Five-star guard Tyus Battle should seamlessly transition to Syracuse
SPRINGFIELD, Mass. — One of the most serious penalties imposed on Syracuse by the NCAA was taking away three scholarships a year for four years. The sanction, one of several handed down after an after an eight-year investigation into the school’s athletic department, is a severe blow to the Orange’s ability to compete at the top of the acc. To make up for the scholarship reductions, Syracuse must maximize the roster spots available to it.
Which helps to explain why Tyus Battle is so important to the Orange’s future. A 6'6", 205-pound senior at St Joseph High in Metuchen, N.J., Battle verbally committed to Syracuse last July after decommitting from Michigan the previous month and taking an official visit to Syracuse. Battle told SI.com at the Hoophall Classic that he reopened his recruitment because, “I made my promise to my mom that I would explore all of my options.” Of his decision to pick the Orange, Battle said, “I love the coaching staff. I love the community there. It’s a great college feel, and I think we should have a pretty good team next year. So, I just love Syracuse a lot.”
Though Battle is listed as a small forward by Scout.com—the No. 8 player at his position and the No. 24 player in the class of 2016—he projects as a guard in college. Battle is a dynamic wing scorer with range out to the three-point line who can beat defenders off the dribble and guard multiple positions. He potentially could play multiple positions in Syracuse’s backcourt; he has the creative intuition to man the point, the athleticism and craft to drive and finish at the rim and the shooting stroke to stretch defenses. Battle said Syracuse views him “more as a combo guard—play the point a little bit, play the two a little bit.”
Battle also mentioned Syracuse’s development of big point guards like former first-round draft pick and current Milwaukee Buck Michael Carter-Williams (6'6") as well as current starter Michael Gbinije (6'7"). “I can’t wait,” said Battle, who scored 19 points on 7-of-19 shooting, grabbed eight rebounds and dished out three assists in a loss to Paul VI Catholic (Va.) High on Saturday. Scout.com recruiting analyst Evan Daniels noted Battle’s passing ability but said he thinks his “true position” is on the wing. ”I think Tyus Battle’s biggest strength is his ability to score,” Daniels said. “And I think his attributes and abilities lend more to him being off the ball than on the ball.”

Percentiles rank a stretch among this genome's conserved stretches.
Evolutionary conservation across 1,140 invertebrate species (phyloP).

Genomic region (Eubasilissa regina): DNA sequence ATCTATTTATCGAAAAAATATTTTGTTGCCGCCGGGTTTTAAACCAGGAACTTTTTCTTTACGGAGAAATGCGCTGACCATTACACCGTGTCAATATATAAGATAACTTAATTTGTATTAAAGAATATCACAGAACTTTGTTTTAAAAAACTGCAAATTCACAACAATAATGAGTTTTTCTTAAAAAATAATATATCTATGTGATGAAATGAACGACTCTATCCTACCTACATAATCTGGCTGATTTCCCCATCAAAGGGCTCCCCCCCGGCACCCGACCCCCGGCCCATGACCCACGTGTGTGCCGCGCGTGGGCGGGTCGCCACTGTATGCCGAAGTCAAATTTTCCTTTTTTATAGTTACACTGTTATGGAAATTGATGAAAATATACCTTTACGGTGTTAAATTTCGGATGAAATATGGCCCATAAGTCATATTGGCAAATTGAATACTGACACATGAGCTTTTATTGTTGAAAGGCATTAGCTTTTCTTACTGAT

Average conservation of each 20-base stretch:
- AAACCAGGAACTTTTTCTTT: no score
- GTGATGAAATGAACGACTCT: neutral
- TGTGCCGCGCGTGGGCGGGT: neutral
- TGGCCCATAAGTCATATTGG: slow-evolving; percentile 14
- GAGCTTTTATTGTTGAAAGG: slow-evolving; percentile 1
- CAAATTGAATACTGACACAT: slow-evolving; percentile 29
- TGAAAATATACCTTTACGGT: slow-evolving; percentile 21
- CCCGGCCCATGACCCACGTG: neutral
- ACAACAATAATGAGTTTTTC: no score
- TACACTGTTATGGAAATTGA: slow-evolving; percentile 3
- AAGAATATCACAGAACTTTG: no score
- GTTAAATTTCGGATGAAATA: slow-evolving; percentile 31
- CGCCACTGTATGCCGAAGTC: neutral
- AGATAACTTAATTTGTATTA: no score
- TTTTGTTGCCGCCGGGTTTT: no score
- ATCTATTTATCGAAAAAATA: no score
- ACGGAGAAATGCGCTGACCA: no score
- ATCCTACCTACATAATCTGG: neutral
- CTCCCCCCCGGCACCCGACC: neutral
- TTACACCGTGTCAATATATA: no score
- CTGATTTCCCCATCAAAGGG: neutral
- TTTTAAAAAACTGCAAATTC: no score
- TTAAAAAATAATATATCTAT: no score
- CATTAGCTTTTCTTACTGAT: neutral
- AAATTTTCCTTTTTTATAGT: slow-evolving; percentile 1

Gbinije and shooting guard Trevor Cooney are fifth-year seniors who are set to depart this off-season, and Kaleb Joseph, a four-star point guard prospect in the class of 2014, is playing sparingly as a sophomore. That suggests Battle—who’s joined in the Orange’s 2016 recruiting class by four-star power forward Matthew Moyer—should be in line to earn major minutes right away in a perimeter rotation that will also feature freshmen Malachi Richardson and Franklin Howard. In addition, the Orange will have Pascal Chukwu, a 7'2" center who transferred from Providence, eligible next season. They are also still pursuing four-star 2016 center Taurean Thompson.
Fortunately for Syracuse, the NCAA rolled back its scholarship penalty from three per year to two per year over the next four years as the result of an appeal and recently ruled that the program can count the three scholarships it gave up this year toward the penalty. That will provide more roster flexibility for the Orange going forward, but it doesn’t undercut the basic point that the Orange are less equipped to weather recruiting miscalculations than other programs. If one of Syracuse’s class of 2016 prospects doesn’t pan out, it will further thin a roster ranked last in the country in the “bench minutes” (16%) statistic compiled on kenpom.com.
This is an important year in recruiting for the Orange, and Battle—who signed in the early period—could provide exactly what they need: backcourt depth and versatility.